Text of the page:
"Jeff Wall" is organized by The Museum of Contemporary Art, Los Angeles. This exhibition is made possible in part by the generous support of Lannan Foundation; the National Endowment for the Arts, a federal agency in the U.S.; the Department of Foreign Affairs and International Trade of Canada (Ministère des Affaires étrangères et du Commerce International du Canada); the Canadian Consulate General in Los Angeles; and Air Canada.
Purport of the Exhibition
The Jeff Wall Exhibition is currently being held at the Contemporary Art Gallery of the Art Tower Mito (ATM), in Mito (Ibaraki Pref.). This full-scale solo exhibition of the artist's works is the only Japanese leg of an international tour that has also gone to the Hirshhorn Museum in Washington D.C. and the Museum of Contemporary Art in Los Angeles. The exhibition has been planned with the cooperation with the Los Angeles museum.
In the past two years, the Japanese public has had the occasion to get to know several works by this Canadian-born artist, as he participated in group exhibitions held at the Yokohama Museum of Art, the Setagaya Art Museum in Tokyo and the National Museum of Modern Art in Kyoto. The exhibition this time, however, is an extensive retrospective, collecting two decades of Wall's masterpieces from major museums and private collections worldwide. The 30 works (37 single pieces) displayed here -- ranging from "The Destroyed Room" to the latest monochrome pieces -- testify to the artist's penetrating eye toward "the society where we live, and our present and future."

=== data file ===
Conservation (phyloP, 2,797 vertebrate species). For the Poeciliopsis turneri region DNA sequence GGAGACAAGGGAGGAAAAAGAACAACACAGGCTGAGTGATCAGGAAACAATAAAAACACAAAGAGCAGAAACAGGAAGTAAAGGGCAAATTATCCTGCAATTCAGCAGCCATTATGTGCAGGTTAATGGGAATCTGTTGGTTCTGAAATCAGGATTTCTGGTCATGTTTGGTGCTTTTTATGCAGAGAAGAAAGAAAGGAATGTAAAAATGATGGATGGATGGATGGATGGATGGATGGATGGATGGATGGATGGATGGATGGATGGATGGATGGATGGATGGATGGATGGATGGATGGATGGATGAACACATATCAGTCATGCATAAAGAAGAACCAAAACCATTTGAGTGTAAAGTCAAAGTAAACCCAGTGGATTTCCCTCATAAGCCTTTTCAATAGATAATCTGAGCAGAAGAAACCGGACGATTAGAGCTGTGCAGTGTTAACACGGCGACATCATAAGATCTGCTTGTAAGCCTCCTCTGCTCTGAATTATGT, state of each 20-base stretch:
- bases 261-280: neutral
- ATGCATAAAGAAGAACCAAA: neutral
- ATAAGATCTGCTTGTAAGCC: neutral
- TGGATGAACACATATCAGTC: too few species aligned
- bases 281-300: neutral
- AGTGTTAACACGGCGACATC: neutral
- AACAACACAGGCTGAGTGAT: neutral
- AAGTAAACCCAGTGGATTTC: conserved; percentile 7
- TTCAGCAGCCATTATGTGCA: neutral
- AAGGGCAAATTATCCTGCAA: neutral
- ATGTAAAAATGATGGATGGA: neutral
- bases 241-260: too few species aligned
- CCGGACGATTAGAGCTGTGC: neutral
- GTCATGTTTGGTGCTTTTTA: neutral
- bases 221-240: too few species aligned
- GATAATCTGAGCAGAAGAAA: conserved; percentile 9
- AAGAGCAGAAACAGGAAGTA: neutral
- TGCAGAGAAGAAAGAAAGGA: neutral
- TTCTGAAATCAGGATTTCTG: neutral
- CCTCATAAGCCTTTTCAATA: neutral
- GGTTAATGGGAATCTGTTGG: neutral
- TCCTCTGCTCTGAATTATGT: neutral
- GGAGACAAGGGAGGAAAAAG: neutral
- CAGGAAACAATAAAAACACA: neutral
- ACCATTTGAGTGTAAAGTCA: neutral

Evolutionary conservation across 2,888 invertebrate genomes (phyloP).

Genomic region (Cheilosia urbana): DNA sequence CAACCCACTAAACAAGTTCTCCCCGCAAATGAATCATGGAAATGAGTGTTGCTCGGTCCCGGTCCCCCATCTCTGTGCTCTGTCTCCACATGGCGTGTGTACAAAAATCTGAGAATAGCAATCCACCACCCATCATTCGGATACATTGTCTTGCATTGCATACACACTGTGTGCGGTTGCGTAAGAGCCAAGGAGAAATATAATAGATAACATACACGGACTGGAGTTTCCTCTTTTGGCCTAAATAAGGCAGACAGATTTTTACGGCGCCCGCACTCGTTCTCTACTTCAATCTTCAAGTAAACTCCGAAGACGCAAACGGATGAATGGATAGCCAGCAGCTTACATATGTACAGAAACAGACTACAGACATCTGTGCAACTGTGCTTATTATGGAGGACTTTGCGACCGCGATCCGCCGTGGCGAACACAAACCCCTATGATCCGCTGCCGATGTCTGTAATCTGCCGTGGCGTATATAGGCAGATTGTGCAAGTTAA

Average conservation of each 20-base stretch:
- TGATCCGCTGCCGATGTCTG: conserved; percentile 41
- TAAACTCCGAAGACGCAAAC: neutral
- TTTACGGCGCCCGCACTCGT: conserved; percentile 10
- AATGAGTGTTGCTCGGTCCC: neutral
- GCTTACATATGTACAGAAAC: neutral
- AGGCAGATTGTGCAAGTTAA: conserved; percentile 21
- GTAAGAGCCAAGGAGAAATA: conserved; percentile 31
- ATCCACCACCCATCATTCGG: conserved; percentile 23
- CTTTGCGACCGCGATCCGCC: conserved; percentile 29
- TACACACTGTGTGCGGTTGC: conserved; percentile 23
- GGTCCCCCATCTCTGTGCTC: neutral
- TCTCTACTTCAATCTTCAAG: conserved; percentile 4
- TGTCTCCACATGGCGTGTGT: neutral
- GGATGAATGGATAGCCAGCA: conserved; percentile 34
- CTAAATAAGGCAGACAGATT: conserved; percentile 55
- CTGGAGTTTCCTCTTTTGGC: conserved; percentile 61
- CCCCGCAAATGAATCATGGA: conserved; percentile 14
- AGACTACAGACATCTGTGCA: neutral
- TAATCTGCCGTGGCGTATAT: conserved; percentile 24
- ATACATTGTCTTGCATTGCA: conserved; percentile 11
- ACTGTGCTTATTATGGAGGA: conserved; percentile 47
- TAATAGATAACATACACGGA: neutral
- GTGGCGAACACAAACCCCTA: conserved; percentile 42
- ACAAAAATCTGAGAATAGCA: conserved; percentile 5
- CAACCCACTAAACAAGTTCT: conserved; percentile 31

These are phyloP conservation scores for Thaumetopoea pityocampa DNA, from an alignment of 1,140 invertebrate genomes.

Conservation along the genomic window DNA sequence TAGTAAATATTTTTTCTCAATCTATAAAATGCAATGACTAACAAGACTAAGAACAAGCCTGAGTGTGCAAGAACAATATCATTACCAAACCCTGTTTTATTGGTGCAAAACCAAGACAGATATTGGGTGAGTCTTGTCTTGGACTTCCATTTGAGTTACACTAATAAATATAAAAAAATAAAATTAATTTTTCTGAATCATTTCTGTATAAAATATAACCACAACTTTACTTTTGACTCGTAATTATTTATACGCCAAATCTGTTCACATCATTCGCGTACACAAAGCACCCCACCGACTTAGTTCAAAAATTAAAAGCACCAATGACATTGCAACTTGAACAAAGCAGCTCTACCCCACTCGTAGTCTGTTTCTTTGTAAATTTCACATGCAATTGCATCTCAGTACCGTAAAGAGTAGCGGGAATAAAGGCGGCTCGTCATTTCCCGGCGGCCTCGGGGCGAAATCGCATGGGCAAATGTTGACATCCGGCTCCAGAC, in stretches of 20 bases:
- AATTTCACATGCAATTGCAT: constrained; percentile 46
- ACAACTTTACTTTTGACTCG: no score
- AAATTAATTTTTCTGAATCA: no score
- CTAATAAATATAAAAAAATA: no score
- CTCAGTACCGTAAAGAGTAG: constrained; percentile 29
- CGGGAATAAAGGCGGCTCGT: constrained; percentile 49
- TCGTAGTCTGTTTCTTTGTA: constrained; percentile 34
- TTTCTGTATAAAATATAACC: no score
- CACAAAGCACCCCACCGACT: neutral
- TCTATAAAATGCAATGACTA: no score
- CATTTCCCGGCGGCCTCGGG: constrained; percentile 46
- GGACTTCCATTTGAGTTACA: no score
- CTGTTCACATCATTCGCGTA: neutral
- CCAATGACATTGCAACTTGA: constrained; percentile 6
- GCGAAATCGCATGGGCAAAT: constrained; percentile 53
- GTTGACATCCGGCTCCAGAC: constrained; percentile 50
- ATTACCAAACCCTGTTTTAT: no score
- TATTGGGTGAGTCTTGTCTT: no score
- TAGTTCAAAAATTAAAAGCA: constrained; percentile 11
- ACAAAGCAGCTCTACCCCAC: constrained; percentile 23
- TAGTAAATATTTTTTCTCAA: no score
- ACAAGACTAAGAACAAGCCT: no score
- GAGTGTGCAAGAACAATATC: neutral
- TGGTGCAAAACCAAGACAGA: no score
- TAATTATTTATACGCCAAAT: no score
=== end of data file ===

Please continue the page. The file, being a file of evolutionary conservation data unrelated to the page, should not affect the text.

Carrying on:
Wall creates his works using actors and actresses on location, as in a movie production, and uses a computer to construct elaborate scenes. Just as painters of past ages composed and depicted historic scenes, landscapes and fashions, Wall portrays our present age fully applying his knowledge of art history and photography. In 1993, for instance, influenced by the Japanese woodblock artist, Katsushika Hokusai, he produced "A Sudden Gust of Wind (after Hokusai)," a portrait of modern times modeled after "Sunshu Ejiri," one of "The 36 Views of Mt. Fuji." The work, which seems to have frozen a scene of a film or a phase of an everyday episode, stimulates our imagination to invent our own story.
In 1978, Jeff Wall produced the powerful "The Destroyed Room" -- the first time he used a light box covered with a color transparency, as in a Japanese subway wall advertisement -- giving it an appeal in the style of advertising. The work, which the artist arranged as elaborately as a stage set, recreates a vandalized private room.
After graduating from the University of British Columbia (UBC), Wall studied art history at the Courtauld Institute of Art in London. He continually posed himself the question of how an artist could create an intense impression, in the fashion of Goya or Manet, by depicting the current age. He also asked himself what kind of work would be significant for our modern society. One answer to these questions was his idea of using fluorescent light boxes with photographs, thus hitting on a new way of expression. As he put it, "It is not photography, cinema, painting, or propaganda -- though it has strong associations with them all."